By Kristen Griffith and Brittany Wilson (Whetstone Staff Writers)
Susan Bobby, associate professor of English, noticed two sheets of paper stapled to several issues the Whetstone, released the week of Nov. 3.
The pages were titled, “An Open Letter Response to ‘History Program Turned Upside Down,’” the name of the front-page article.
“My first thought was, ‘Why would there be a letter stapled to the newspaper that was not signed and attributed to no one in particular?’” she said.
In an apparent response to a Whetstone article about changes in the history program, including its move into political science under Dr. Anthony Armstrong, and the removal of Dr. Susanne Fox as Chair, an unsigned letter was stapled to more than two dozen issues of the Whetstone that contained the article.
No one who was contacted in the history program claimed to be the author or would comment or say who wrote the unsigned pages, despite the fact that the letter claimed that, “In summation, the whole Whetstone article has been rejected in full by the history students.”
At first, Fox said she would talk about the pages, but later told a reporter, “I shouldn’t have said that. I’m really not allowed to say anything.”
Whetstone adviser Victor Greto, an associate professor in media arts, said he was not happy when he found the letters stapled to the Whetstone only a day after the issue was printed.
“It upsets me as an adviser of students who work for weeks to get a story right, that someone can mutilate what those students do by simply writing an anonymous letter and stapling it to the newspaper,” he said. “They didn’t even have the guts to sign their names to it.”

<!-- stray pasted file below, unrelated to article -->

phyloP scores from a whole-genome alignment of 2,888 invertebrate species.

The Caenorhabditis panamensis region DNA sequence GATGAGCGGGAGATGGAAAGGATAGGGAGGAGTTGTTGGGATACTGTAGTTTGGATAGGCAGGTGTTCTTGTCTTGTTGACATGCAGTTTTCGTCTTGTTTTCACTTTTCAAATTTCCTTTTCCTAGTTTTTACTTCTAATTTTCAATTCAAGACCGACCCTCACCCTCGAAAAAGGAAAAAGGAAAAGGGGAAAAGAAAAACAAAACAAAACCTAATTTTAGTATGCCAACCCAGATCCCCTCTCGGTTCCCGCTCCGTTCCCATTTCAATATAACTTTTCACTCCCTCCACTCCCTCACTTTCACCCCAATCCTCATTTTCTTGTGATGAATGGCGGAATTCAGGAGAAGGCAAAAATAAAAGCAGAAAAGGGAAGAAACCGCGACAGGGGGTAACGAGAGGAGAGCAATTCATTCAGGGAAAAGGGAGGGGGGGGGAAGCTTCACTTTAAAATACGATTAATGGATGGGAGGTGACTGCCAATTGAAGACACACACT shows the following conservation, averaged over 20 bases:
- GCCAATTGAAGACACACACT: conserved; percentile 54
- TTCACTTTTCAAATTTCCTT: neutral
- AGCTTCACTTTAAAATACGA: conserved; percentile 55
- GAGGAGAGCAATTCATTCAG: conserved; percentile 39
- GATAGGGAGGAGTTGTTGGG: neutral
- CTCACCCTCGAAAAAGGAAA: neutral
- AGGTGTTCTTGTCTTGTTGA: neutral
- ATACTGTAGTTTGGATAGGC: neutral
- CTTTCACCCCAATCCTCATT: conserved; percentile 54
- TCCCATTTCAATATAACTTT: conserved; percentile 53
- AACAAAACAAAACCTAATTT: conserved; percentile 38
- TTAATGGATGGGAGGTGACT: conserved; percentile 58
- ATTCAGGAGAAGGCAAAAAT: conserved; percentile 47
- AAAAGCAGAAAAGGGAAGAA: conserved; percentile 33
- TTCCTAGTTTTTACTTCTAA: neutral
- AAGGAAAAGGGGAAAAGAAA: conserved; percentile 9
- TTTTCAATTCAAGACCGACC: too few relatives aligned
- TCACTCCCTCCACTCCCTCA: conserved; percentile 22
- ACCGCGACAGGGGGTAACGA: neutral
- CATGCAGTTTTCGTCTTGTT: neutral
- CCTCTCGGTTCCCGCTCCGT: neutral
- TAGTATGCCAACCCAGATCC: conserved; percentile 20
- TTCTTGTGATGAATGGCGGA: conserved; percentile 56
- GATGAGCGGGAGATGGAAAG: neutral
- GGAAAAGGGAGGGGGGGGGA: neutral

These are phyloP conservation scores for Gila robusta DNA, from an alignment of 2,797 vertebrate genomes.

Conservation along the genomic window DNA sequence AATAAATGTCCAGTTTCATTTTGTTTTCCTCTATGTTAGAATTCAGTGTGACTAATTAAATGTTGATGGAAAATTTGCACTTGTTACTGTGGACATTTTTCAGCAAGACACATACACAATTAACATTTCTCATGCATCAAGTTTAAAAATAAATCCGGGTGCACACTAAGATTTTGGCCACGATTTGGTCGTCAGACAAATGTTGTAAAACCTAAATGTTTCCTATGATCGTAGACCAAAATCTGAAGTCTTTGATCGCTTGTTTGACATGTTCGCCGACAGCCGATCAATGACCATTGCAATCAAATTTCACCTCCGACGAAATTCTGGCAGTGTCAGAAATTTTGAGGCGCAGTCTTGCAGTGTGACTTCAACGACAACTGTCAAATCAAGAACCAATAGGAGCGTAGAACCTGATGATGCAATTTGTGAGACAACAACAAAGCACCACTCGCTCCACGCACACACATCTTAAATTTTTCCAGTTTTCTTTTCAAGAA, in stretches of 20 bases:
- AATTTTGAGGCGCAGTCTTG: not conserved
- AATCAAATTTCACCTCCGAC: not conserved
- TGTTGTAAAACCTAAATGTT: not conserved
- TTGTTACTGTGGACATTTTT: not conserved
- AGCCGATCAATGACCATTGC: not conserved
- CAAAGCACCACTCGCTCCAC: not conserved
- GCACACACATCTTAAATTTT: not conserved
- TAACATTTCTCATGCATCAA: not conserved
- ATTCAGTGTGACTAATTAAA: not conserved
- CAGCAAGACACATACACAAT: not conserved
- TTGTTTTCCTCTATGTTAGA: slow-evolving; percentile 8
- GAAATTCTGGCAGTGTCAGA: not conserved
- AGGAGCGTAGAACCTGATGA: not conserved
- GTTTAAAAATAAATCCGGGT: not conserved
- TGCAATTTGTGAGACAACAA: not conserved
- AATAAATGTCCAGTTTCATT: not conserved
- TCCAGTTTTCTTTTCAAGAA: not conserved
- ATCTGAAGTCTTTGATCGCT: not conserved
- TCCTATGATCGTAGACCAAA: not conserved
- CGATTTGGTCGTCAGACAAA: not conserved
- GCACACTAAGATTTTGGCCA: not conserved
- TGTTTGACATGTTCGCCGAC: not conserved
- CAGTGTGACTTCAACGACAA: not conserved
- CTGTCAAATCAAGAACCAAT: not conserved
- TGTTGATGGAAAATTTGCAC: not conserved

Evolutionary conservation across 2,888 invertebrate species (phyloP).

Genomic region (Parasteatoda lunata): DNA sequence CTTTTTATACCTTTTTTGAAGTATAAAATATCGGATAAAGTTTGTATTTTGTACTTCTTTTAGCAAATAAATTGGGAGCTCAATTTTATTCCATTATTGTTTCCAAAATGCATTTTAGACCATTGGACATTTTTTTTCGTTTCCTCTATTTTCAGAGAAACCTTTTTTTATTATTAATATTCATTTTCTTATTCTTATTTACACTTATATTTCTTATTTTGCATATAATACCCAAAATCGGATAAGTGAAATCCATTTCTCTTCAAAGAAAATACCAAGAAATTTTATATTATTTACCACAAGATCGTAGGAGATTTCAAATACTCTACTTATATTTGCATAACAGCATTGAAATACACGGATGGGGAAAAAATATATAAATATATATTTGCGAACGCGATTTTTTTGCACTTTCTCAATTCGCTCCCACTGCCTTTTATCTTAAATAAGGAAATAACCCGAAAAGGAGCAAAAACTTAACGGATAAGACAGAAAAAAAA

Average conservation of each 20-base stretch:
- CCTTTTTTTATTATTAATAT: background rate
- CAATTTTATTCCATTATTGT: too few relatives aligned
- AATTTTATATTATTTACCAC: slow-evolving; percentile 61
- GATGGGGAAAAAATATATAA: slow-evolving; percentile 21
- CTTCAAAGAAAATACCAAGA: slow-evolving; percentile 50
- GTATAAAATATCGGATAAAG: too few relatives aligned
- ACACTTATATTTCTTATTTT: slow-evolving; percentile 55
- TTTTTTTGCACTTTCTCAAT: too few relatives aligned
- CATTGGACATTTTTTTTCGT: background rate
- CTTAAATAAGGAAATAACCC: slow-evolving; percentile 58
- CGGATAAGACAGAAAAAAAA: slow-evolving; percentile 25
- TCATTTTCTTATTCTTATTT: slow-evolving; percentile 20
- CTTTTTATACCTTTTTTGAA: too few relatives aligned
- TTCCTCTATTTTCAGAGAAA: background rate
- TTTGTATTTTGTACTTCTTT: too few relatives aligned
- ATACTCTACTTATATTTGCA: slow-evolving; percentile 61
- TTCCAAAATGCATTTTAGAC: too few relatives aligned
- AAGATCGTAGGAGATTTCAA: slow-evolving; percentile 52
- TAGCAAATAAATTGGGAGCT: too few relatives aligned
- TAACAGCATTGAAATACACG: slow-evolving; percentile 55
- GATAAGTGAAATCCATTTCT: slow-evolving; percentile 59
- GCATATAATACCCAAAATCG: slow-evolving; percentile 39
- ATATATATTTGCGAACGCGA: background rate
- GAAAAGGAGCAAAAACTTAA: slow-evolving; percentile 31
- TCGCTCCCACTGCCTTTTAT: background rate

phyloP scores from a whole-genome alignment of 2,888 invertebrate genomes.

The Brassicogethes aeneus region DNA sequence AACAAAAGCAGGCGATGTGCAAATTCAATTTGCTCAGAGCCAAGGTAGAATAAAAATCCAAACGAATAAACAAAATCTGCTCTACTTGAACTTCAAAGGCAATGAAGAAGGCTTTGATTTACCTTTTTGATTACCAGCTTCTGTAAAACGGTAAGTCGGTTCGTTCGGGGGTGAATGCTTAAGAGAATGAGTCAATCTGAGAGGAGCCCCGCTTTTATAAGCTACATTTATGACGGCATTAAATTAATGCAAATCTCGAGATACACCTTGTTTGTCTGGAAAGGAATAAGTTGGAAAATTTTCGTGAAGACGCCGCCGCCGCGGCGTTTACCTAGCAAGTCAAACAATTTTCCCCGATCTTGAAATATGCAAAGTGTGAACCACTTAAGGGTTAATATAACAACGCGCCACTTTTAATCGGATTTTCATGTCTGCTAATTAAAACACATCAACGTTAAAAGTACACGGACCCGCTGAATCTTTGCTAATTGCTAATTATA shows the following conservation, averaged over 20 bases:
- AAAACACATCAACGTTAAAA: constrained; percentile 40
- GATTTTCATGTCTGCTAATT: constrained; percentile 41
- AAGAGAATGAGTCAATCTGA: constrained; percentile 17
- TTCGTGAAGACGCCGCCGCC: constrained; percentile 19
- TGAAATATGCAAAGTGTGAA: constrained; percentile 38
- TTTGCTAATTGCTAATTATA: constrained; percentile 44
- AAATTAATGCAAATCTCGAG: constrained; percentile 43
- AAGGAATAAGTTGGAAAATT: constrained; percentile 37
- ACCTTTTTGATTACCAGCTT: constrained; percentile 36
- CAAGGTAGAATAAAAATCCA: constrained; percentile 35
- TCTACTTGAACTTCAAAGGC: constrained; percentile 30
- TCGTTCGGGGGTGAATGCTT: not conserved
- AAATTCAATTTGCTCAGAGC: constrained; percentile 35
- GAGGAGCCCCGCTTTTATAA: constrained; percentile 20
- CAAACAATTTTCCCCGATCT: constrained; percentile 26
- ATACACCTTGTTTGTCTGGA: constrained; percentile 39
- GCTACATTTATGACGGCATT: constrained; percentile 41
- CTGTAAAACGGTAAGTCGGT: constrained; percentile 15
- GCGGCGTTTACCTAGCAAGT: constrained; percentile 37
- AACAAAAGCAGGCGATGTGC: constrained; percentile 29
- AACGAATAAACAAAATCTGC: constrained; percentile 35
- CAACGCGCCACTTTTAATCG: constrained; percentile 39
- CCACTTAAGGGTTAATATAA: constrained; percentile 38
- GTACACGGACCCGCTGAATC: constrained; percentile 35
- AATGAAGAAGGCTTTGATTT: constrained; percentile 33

Bobby said the best way to handle a rebuttal is to write a letter to the editor.
“However, if a writer makes strong allegations against others in a letter and does not identify him or herself, this only makes his or her assertions questionable,” she said.
She said it was like writing an essay and not citing sources.
Senior John Wolgamot also suggested talking or writing to the editor if the reader has an issue.
“Get your voice out there and make your opinion known,” Wolgamot said. “Don’t hide behind an anonymous letter. That’s just cowardly.”
He also said it was immature. “If you have an issue, talk to someone about it, don’t hide behind an ‘open letter’ with no signature.”
Wolgamot said they basically called Dr. Anthony Armstrong, professor of political science, a liar.
“Actually I found most of it funny,” Armstrong said. “I had a few laughs.”
Armstrong said he does not take the letter seriously because it was anonymous. He also said he will not comment about the personal insults contained in the letter.
“I will say there’s obvious confusion in the mind of the person who wrote it,” Armstrong said.
Armstrong said he does not have a problem with cross-listed courses like the letter suggests.
“My problem was having a course designation go on a student’s transcript when that designation is not in the catalog,” he said.
Armstrong found it humorous that the letter mentioned the 2006 Institutional Review.
“Only a couple of people would give it any credence, and one of them is in the history program,” he said.
Armstrong said it was interesting the letter also claimed that several statements in the article were false, including history student Nia Fortier’s statement that she had been told she could graduate with a museum studies minor.
“She told me that when I first met her,” Armstrong said.
He said Fortier also told Dr. Jeffrey Gibson, associate dean of curriculum and program development, the same thing.
She also told this to a Whetstone reporter.
“Due to the words, the tone, the arguments made, which I’ve heard expressed before, and especially the reference to the 2006 Institutional Review, I strongly suspect that Dr. Fox wrote it,” Armstrong said.